MVC3 Custom 500 Error Handling Inside the MVC Pipeline

In any well designed application, 500 errors are handled. I have seen too many applications that simply throw an exception when an error occurs - at best this gives a bad user experience, but at worst it could expose security information a potential attacker could use to exploit a hole in your application and/or system.

In many applications, particularly enterprise applications, an end user experiencing an error needs to be coupled with a logging process or a notification to a support team depending on the severity of the error. In ASP.NET Web Forms, this can be achieved by using the Application_Error event in global.asax to send a notification or log an event. The user can then be redirected to an error page either by setting the appropriate  CustomErrors properties in web.config or using a redirect in the Application_Error method.

Web.Config Redirect:


    <customErrors mode="Off" defaultRedirect="~/errors/500.aspx">
      <error statusCode="500" redirect="~/errors/500.aspx"/>
    </customErrors>

Global.asax Redirect:


    void Application_Error(object sender, EventArgs e) 
    {
        
        // Code that runs when an unhandled error occurs
        Exception objErr = Server.GetLastError().GetBaseException();
        // Do logging or email notification

        Response.Redirect("/Errors/500.aspx");
    }

Custom Exception Handling


In both Web Forms and MVC3, custom exception handlers can be built which give you a good indication of exactly what a user was doing when an error occurs. A method can then throw a custom exception on error, with customised exception details then being logged or sent to the support team.

A big downside to this approach is the decoupling of the exception from details of what the user was doing EXACTLY when the error occurred. Whether create your own exception handlers or not, your 500 error page may have a form for a user to complete and send a notification to a support team. The decoupling of the application error message and further information from the user occurs due to the timings between the 500 error details and the user sending the support message. This can make troubleshooting and/or problem solving very difficult if you need to know exactly what the user was doing at the time the error occurred - especially important if an error is only thrown when a user enters certain information in a form (for example).

The MVC3 Approach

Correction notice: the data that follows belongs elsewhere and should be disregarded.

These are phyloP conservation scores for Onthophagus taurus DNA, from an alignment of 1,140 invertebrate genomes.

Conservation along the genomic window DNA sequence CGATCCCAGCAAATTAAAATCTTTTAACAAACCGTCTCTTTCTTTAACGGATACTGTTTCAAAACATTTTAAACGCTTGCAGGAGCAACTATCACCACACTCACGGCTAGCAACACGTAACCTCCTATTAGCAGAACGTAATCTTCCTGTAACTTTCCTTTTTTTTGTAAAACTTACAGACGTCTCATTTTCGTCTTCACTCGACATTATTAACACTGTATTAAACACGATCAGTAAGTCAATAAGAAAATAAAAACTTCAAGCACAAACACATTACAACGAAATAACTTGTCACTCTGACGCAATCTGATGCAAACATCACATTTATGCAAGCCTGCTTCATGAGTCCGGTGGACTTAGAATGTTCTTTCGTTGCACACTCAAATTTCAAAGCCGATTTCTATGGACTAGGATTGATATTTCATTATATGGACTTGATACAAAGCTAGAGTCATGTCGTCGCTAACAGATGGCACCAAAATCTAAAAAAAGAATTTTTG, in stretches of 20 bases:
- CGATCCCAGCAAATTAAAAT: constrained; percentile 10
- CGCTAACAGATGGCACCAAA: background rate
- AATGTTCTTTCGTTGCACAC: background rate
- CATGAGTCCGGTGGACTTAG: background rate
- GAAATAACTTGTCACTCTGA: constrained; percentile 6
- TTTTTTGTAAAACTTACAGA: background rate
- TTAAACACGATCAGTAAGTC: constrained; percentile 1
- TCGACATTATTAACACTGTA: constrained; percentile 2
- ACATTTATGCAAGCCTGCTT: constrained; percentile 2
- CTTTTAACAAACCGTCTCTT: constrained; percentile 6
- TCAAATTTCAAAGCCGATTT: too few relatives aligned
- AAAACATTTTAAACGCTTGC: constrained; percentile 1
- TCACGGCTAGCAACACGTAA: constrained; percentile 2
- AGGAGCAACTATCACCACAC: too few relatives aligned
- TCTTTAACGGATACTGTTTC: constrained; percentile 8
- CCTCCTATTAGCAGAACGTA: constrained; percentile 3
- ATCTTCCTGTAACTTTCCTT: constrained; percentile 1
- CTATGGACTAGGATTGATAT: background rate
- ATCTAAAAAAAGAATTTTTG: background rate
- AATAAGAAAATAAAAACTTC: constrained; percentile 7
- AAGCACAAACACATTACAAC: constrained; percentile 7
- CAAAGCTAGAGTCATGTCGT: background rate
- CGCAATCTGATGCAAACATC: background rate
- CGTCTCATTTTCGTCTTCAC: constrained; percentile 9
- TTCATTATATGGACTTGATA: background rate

With MVC3, 500 error handling can be done completely within the MVC pipeline. To do this requires a few steps:


Global.asax


There is a new method in global.asax called RegisterGlobalFilters, and this adds new global filters to your application. Global filters are applied to all actions within your MVC3 application and for this post I am going to add a custom exception hander filter:

        public static void RegisterGlobalFilters(GlobalFilterCollection filters)
        {
            filters.Add(new HandleErrorAttribute
            {
                ExceptionType = typeof(CustomError1),
                // CustomError1.cshtml is a view in the Shared folder.
                View = "CustomError1",
                Order = 1
            });
            filters.Add(new HandleErrorAttribute());
        }

The exception type is set to a custom exception handler I have created:

    [Serializable]
    public class CustomError1 : Exception
    {
        public CustomError1()
            : base("Custom error one has been thrown.") { }
    }

The view is a view in the Shared folder, called CustomError1. This view can only have one model, which is the System.Web.Mvc.HandleErrorInfo model:


CustomError1.cshtml


@model System.Web.Mvc.HandleErrorInfo

@{
    Layout = null;
}

<!DOCTYPE html>

<html>
<head>
    <title>CustomError1</title>
</head>
<body>
    <div>
        @Model.Exception.Message
    </div>
</body>
</html>

You will also need to add the following to your web.config file:

<customErrors mode="On"></customErrors>

As you can see, details of the custom exception are available in the model for the CustomError1 view. In this view, I can then create a form which captures user input about the error, combines that with the exception from the model and send a notification/log an event that has all the information needed to troubleshoot in one place.

I hope this post is useful in detailing the power of MVC3 and exception handling, and how this can be used to couple together MVC3 exceptions with user information - your support teams will love you for this!



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